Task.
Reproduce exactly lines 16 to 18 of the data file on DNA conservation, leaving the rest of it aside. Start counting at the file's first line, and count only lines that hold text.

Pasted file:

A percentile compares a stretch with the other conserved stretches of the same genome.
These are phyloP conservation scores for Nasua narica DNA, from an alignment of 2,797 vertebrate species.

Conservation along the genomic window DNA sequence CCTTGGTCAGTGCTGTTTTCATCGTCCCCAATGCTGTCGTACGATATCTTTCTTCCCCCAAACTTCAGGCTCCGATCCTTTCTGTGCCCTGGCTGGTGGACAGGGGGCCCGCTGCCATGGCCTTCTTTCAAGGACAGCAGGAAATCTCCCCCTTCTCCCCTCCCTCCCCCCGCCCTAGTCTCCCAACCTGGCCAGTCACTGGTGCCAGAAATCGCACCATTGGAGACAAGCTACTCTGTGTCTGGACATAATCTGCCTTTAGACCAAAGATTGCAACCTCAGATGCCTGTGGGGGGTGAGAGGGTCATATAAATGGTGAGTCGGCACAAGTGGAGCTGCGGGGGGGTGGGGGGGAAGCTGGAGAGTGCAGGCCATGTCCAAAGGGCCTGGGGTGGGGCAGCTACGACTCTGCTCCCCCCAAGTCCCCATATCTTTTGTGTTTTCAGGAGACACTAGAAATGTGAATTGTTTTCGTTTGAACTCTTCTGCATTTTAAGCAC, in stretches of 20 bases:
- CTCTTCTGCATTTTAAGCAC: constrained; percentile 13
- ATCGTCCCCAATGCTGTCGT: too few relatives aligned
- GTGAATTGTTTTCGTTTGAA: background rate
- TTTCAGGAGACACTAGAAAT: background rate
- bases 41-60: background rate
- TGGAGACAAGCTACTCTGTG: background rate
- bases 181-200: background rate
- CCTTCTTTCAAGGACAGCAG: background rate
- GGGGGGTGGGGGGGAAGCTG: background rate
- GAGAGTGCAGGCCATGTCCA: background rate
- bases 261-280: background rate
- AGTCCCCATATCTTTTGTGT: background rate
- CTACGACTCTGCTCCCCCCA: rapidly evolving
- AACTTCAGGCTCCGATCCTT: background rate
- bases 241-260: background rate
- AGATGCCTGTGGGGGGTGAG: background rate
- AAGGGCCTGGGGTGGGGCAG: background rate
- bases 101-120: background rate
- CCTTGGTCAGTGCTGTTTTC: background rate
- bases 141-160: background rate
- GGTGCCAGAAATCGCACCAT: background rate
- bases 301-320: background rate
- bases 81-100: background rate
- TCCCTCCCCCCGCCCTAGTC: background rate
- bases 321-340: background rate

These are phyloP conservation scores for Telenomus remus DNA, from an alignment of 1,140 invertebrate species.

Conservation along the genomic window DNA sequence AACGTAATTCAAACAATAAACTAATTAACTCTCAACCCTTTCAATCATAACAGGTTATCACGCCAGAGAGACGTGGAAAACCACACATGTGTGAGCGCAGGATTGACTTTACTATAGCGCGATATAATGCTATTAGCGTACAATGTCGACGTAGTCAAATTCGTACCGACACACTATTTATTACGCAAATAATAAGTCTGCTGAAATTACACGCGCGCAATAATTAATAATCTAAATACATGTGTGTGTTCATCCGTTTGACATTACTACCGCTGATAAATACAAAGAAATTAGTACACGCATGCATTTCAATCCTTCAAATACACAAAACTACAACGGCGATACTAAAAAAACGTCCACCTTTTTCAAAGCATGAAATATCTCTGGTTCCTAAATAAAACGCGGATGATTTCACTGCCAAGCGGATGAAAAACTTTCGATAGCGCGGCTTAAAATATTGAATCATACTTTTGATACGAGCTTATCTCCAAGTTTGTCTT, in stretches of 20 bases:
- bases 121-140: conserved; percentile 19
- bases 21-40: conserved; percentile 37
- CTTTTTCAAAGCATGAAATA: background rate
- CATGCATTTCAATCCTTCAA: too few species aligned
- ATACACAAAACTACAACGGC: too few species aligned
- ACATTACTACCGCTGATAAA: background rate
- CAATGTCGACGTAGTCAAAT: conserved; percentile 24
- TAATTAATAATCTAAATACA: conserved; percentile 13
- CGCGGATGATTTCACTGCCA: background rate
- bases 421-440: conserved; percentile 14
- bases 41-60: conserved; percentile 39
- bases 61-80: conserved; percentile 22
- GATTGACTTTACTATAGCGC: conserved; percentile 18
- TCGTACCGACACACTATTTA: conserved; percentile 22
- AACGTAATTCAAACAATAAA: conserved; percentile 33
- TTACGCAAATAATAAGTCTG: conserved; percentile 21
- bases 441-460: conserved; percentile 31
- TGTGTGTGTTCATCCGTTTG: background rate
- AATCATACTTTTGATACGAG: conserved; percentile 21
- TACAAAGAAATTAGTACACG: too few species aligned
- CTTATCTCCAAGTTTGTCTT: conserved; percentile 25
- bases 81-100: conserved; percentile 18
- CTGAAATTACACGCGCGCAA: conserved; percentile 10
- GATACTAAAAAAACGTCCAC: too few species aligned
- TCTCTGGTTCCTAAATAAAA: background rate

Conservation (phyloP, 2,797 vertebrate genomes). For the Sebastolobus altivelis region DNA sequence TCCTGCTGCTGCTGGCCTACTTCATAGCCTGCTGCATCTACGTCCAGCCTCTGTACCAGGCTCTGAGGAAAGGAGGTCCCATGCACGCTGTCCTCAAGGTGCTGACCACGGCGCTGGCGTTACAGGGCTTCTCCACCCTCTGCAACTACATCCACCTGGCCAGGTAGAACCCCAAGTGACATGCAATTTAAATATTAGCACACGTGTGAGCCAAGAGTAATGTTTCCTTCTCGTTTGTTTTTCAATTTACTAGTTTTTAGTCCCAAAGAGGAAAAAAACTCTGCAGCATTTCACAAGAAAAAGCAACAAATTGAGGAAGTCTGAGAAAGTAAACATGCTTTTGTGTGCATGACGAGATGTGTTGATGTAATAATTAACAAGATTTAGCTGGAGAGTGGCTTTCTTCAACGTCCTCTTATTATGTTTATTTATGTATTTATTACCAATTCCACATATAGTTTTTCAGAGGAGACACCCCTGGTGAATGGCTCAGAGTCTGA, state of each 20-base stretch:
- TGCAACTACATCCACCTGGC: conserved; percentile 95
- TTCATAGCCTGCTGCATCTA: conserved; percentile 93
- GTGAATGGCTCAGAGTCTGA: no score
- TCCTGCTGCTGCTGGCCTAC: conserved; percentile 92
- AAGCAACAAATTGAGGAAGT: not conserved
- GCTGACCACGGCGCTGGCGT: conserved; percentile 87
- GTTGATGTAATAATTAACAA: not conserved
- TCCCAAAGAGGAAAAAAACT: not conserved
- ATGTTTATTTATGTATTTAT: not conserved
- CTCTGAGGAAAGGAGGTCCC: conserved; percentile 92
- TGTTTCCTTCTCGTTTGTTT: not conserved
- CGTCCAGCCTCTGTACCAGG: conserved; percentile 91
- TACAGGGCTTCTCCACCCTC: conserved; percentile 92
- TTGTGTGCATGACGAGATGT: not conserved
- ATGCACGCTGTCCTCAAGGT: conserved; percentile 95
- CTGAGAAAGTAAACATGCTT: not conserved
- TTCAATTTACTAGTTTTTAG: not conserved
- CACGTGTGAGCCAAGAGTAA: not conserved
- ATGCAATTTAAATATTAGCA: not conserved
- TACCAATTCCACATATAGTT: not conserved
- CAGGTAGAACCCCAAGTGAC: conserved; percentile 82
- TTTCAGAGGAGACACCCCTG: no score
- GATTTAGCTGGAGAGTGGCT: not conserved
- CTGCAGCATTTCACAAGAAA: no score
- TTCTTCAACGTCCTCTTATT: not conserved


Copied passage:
- CTACGACTCTGCTCCCCCCA: rapidly evolving
- AACTTCAGGCTCCGATCCTT: background rate
- bases 241-260: background rate